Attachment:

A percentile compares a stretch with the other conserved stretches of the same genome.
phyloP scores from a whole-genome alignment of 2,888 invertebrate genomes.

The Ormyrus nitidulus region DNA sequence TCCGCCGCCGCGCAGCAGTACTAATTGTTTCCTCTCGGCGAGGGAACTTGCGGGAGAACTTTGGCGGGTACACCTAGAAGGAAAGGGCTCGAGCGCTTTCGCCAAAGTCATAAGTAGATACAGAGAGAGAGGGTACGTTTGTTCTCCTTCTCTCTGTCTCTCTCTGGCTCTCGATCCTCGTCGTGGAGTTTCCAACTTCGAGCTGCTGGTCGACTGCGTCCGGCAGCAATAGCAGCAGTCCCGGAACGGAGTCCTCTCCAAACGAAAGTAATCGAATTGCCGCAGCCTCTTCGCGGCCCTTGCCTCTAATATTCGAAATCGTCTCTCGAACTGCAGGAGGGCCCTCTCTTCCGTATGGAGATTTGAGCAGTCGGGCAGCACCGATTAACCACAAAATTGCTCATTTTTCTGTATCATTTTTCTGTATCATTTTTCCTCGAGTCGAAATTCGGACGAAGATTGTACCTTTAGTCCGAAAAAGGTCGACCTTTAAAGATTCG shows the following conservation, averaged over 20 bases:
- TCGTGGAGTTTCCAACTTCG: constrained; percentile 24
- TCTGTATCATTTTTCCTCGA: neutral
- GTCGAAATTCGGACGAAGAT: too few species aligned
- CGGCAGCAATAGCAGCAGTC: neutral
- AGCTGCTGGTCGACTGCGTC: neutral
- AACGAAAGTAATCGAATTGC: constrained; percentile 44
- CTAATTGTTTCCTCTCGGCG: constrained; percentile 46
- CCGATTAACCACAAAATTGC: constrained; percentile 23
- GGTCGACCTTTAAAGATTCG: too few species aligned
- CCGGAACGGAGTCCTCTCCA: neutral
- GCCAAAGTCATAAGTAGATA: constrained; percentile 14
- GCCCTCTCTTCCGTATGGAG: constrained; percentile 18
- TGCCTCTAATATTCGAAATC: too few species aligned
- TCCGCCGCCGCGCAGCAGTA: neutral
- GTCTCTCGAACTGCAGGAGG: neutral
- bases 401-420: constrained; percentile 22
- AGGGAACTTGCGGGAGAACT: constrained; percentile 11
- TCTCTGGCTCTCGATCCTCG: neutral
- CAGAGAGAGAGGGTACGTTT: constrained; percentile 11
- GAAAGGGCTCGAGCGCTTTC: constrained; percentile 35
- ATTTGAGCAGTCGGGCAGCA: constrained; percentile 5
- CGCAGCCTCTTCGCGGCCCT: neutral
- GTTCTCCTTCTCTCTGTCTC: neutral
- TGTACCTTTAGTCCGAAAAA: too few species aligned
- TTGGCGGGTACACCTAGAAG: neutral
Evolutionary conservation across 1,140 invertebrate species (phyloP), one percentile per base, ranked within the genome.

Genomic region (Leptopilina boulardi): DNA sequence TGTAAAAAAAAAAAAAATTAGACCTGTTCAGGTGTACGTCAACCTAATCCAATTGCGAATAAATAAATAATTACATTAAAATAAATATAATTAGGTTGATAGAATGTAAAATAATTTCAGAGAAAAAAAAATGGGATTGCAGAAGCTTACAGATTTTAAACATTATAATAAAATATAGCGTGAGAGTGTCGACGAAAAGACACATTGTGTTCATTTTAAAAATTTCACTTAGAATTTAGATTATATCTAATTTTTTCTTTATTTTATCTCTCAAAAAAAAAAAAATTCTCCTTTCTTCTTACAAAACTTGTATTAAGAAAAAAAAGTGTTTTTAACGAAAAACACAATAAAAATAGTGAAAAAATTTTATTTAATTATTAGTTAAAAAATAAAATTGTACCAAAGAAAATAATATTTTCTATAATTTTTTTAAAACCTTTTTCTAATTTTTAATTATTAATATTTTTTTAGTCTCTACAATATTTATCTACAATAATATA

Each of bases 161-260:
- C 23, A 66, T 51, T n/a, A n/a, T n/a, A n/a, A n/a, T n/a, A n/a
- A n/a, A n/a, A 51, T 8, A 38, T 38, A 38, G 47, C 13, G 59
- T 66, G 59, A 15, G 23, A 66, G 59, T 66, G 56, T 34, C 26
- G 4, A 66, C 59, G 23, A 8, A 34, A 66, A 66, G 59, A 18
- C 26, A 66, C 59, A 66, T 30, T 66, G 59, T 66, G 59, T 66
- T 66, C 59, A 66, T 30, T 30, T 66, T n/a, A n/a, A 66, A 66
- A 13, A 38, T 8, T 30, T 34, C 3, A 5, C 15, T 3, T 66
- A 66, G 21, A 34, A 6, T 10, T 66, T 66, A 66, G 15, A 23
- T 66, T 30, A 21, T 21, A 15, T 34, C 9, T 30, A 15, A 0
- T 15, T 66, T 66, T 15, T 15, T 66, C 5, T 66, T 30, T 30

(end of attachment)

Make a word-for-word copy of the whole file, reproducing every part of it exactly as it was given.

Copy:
A percentile compares a stretch with the other conserved stretches of the same genome.
phyloP scores from a whole-genome alignment of 2,888 invertebrate genomes.

The Ormyrus nitidulus region DNA sequence TCCGCCGCCGCGCAGCAGTACTAATTGTTTCCTCTCGGCGAGGGAACTTGCGGGAGAACTTTGGCGGGTACACCTAGAAGGAAAGGGCTCGAGCGCTTTCGCCAAAGTCATAAGTAGATACAGAGAGAGAGGGTACGTTTGTTCTCCTTCTCTCTGTCTCTCTCTGGCTCTCGATCCTCGTCGTGGAGTTTCCAACTTCGAGCTGCTGGTCGACTGCGTCCGGCAGCAATAGCAGCAGTCCCGGAACGGAGTCCTCTCCAAACGAAAGTAATCGAATTGCCGCAGCCTCTTCGCGGCCCTTGCCTCTAATATTCGAAATCGTCTCTCGAACTGCAGGAGGGCCCTCTCTTCCGTATGGAGATTTGAGCAGTCGGGCAGCACCGATTAACCACAAAATTGCTCATTTTTCTGTATCATTTTTCTGTATCATTTTTCCTCGAGTCGAAATTCGGACGAAGATTGTACCTTTAGTCCGAAAAAGGTCGACCTTTAAAGATTCG shows the following conservation, averaged over 20 bases:
- TCGTGGAGTTTCCAACTTCG: constrained; percentile 24
- TCTGTATCATTTTTCCTCGA: neutral
- GTCGAAATTCGGACGAAGAT: too few species aligned
- CGGCAGCAATAGCAGCAGTC: neutral
- AGCTGCTGGTCGACTGCGTC: neutral
- AACGAAAGTAATCGAATTGC: constrained; percentile 44
- CTAATTGTTTCCTCTCGGCG: constrained; percentile 46
- CCGATTAACCACAAAATTGC: constrained; percentile 23
- GGTCGACCTTTAAAGATTCG: too few species aligned
- CCGGAACGGAGTCCTCTCCA: neutral
- GCCAAAGTCATAAGTAGATA: constrained; percentile 14
- GCCCTCTCTTCCGTATGGAG: constrained; percentile 18
- TGCCTCTAATATTCGAAATC: too few species aligned
- TCCGCCGCCGCGCAGCAGTA: neutral
- GTCTCTCGAACTGCAGGAGG: neutral
- bases 401-420: constrained; percentile 22
- AGGGAACTTGCGGGAGAACT: constrained; percentile 11
- TCTCTGGCTCTCGATCCTCG: neutral
- CAGAGAGAGAGGGTACGTTT: constrained; percentile 11
- GAAAGGGCTCGAGCGCTTTC: constrained; percentile 35
- ATTTGAGCAGTCGGGCAGCA: constrained; percentile 5
- CGCAGCCTCTTCGCGGCCCT: neutral
- GTTCTCCTTCTCTCTGTCTC: neutral
- TGTACCTTTAGTCCGAAAAA: too few species aligned
- TTGGCGGGTACACCTAGAAG: neutral
Evolutionary conservation across 1,140 invertebrate species (phyloP), one percentile per base, ranked within the genome.

Genomic region (Leptopilina boulardi): DNA sequence TGTAAAAAAAAAAAAAATTAGACCTGTTCAGGTGTACGTCAACCTAATCCAATTGCGAATAAATAAATAATTACATTAAAATAAATATAATTAGGTTGATAGAATGTAAAATAATTTCAGAGAAAAAAAAATGGGATTGCAGAAGCTTACAGATTTTAAACATTATAATAAAATATAGCGTGAGAGTGTCGACGAAAAGACACATTGTGTTCATTTTAAAAATTTCACTTAGAATTTAGATTATATCTAATTTTTTCTTTATTTTATCTCTCAAAAAAAAAAAAATTCTCCTTTCTTCTTACAAAACTTGTATTAAGAAAAAAAAGTGTTTTTAACGAAAAACACAATAAAAATAGTGAAAAAATTTTATTTAATTATTAGTTAAAAAATAAAATTGTACCAAAGAAAATAATATTTTCTATAATTTTTTTAAAACCTTTTTCTAATTTTTAATTATTAATATTTTTTTAGTCTCTACAATATTTATCTACAATAATATA

Each of bases 161-260:
- C 23, A 66, T 51, T n/a, A n/a, T n/a, A n/a, A n/a, T n/a, A n/a
- A n/a, A n/a, A 51, T 8, A 38, T 38, A 38, G 47, C 13, G 59
- T 66, G 59, A 15, G 23, A 66, G 59, T 66, G 56, T 34, C 26
- G 4, A 66, C 59, G 23, A 8, A 34, A 66, A 66, G 59, A 18
- C 26, A 66, C 59, A 66, T 30, T 66, G 59, T 66, G 59, T 66
- T 66, C 59, A 66, T 30, T 30, T 66, T n/a, A n/a, A 66, A 66
- A 13, A 38, T 8, T 30, T 34, C 3, A 5, C 15, T 3, T 66
- A 66, G 21, A 34, A 6, T 10, T 66, T 66, A 66, G 15, A 23
- T 66, T 30, A 21, T 21, A 15, T 34, C 9, T 30, A 15, A 0
- T 15, T 66, T 66, T 15, T 15, T 66, C 5, T 66, T 30, T 30